The round hills of Vermont roll across the landscape. Their raiment changes with the season: summer green, autumn red, winter white and springtime drab, but the hills themselves are as constant as anything seems to one possessed of a human lifespan. They are as close-mouthed and inscrutable as their inhabitants, not prone to sharing their secrets with just anyone who happens by.
But dotted here and there in the hills are oddities, stone chambers built into hillsides and hidden from casual view by foliage. Typically rectangular, they are lined with flat blocks of limestone or shale, the chambers give no indication of their function. Tradition holds these chambers were here when the first Europeans arrived, but they hardly fit with what is known about native Abenaki practices. In fact, surviving Abenaki oral traditions are conspicuously silent on the topic of the stone chambers.
Modern scholars maintain the chambers are surviving traces of long gone, unrecorded dwellings, probably storage rooms meant for keeping goods cool. Any instances of a chamber doorway aligning with sunrise or sunset on an astronomically significant date like a solstice or equinox is pure coincidence or wishful thinking on the part of the observer.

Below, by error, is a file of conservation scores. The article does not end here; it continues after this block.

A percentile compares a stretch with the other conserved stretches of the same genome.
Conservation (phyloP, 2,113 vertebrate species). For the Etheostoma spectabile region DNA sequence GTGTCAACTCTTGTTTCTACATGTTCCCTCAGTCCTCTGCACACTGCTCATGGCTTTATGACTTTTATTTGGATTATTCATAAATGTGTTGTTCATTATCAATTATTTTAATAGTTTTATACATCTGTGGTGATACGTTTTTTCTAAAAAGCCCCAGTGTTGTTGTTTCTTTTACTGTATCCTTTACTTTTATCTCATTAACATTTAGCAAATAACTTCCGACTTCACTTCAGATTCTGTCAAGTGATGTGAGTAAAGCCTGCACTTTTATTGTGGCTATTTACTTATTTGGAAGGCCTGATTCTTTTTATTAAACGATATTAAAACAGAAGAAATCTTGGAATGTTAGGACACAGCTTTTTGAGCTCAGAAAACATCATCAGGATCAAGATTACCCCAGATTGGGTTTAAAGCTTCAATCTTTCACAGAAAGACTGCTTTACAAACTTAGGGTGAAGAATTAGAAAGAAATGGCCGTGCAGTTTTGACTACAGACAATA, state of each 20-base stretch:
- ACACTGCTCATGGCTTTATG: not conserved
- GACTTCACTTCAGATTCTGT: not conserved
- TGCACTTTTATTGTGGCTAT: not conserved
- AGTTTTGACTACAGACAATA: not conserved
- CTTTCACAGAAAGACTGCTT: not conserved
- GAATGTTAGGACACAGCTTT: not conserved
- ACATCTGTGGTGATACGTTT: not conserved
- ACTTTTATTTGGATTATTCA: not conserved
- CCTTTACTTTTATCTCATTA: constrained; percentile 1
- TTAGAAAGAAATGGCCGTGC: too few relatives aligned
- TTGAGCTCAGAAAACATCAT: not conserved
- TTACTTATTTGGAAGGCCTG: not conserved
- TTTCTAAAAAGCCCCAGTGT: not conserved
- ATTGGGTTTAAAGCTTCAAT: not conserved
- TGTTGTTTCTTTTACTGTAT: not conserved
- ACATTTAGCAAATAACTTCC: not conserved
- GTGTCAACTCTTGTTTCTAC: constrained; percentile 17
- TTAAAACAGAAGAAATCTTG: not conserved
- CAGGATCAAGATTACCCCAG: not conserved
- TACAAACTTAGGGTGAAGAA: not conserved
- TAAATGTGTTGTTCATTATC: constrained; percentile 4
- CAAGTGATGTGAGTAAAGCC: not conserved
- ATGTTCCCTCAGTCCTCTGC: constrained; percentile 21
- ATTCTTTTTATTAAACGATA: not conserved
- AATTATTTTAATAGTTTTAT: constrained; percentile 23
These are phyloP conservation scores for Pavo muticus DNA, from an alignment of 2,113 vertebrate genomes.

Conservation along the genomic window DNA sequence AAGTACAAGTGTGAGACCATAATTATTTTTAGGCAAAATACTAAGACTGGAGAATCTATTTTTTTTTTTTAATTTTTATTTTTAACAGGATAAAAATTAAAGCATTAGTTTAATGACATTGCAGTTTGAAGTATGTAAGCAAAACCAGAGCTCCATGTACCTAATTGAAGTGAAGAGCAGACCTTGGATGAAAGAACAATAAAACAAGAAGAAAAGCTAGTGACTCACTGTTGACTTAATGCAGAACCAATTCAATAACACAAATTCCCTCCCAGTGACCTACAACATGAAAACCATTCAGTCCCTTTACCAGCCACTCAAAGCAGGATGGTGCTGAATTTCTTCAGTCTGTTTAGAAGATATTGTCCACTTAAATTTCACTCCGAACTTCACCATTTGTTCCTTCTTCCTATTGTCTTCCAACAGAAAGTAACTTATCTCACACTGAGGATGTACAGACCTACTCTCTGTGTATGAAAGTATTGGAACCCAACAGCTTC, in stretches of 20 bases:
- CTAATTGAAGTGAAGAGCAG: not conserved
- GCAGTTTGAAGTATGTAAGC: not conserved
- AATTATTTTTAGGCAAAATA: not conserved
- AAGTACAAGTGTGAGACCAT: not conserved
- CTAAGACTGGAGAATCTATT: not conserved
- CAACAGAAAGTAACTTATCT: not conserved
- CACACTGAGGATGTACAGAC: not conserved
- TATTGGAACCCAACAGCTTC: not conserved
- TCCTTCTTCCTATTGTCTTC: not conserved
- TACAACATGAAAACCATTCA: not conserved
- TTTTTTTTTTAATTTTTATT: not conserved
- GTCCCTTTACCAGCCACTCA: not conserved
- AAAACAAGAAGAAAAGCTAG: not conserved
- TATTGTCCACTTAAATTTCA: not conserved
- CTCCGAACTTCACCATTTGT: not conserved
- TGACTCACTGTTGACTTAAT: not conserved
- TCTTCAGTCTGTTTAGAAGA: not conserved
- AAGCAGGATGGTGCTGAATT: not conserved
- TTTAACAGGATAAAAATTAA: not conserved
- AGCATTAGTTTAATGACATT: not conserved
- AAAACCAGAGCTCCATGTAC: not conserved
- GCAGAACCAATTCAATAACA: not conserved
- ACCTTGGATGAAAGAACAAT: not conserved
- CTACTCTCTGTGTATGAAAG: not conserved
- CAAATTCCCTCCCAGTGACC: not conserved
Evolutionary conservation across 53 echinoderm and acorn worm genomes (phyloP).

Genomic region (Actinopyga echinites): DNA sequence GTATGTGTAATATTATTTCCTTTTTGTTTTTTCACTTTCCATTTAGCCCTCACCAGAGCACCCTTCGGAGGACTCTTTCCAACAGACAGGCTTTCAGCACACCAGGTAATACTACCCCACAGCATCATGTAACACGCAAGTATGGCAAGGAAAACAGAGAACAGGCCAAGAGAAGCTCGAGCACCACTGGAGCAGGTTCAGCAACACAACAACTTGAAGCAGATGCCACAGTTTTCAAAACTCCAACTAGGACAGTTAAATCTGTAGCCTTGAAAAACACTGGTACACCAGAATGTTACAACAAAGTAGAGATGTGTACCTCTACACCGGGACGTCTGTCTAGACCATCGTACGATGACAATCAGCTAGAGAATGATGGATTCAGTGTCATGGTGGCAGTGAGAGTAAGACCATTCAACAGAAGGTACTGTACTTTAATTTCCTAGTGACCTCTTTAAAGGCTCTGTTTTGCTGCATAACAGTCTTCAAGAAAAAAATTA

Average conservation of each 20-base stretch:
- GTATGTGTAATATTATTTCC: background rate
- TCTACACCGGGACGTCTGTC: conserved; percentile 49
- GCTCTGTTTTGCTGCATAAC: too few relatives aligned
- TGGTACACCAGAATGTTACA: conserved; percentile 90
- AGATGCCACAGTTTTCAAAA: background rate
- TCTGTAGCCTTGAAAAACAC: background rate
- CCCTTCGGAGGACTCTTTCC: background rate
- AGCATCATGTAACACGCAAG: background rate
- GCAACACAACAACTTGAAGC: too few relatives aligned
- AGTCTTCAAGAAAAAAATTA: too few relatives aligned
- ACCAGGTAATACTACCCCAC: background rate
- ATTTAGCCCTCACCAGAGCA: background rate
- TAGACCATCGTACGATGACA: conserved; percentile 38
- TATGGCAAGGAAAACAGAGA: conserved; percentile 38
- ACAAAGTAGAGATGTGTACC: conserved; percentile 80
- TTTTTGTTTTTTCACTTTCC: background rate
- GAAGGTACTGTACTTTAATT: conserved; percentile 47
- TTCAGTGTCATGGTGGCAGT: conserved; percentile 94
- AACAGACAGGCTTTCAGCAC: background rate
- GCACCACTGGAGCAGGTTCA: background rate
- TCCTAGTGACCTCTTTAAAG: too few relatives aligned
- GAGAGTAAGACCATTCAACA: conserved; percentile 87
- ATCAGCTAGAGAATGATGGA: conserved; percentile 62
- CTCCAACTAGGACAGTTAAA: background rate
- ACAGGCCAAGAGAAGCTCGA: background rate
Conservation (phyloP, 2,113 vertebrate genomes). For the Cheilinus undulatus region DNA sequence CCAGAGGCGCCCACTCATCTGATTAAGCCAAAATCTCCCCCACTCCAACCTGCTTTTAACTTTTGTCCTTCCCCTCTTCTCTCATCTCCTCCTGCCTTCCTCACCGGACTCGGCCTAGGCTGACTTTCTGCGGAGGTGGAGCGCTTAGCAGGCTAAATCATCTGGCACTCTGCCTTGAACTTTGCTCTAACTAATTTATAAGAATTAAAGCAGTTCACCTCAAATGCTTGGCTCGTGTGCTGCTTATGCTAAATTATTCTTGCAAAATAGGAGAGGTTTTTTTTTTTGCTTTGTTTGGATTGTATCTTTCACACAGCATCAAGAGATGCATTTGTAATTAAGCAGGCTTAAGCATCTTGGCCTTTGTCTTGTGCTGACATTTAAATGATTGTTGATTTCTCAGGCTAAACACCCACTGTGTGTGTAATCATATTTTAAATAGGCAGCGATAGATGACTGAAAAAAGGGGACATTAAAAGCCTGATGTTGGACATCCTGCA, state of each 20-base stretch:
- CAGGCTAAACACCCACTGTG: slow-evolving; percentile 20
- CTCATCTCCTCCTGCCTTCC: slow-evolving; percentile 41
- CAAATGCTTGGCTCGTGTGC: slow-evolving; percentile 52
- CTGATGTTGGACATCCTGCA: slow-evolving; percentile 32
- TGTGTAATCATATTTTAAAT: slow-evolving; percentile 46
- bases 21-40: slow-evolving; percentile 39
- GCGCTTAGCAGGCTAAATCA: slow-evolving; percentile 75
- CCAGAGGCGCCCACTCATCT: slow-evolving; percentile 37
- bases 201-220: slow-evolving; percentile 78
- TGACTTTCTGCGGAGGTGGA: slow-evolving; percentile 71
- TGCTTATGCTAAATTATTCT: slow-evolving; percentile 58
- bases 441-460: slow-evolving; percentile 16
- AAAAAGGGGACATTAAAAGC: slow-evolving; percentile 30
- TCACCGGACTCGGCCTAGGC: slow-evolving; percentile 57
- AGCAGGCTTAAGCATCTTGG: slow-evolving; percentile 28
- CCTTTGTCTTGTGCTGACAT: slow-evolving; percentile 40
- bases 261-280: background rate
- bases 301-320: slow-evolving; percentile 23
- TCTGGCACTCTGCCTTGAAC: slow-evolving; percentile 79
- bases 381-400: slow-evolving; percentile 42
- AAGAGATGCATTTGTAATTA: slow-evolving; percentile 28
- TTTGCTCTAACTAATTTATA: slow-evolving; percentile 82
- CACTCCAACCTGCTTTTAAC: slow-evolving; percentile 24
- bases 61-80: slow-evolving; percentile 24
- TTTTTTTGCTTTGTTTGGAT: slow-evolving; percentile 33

Shows what they know.
The Door to Otheryear
A realityquake is a quantum event. The raw stuff of space and time rips asunder. One section of reality drops below another as one tectonic plate subducts below another in an earthquake. And, as may happen, elements of that submerged strata may find their way to the top of the covering layer, incongruously out of place.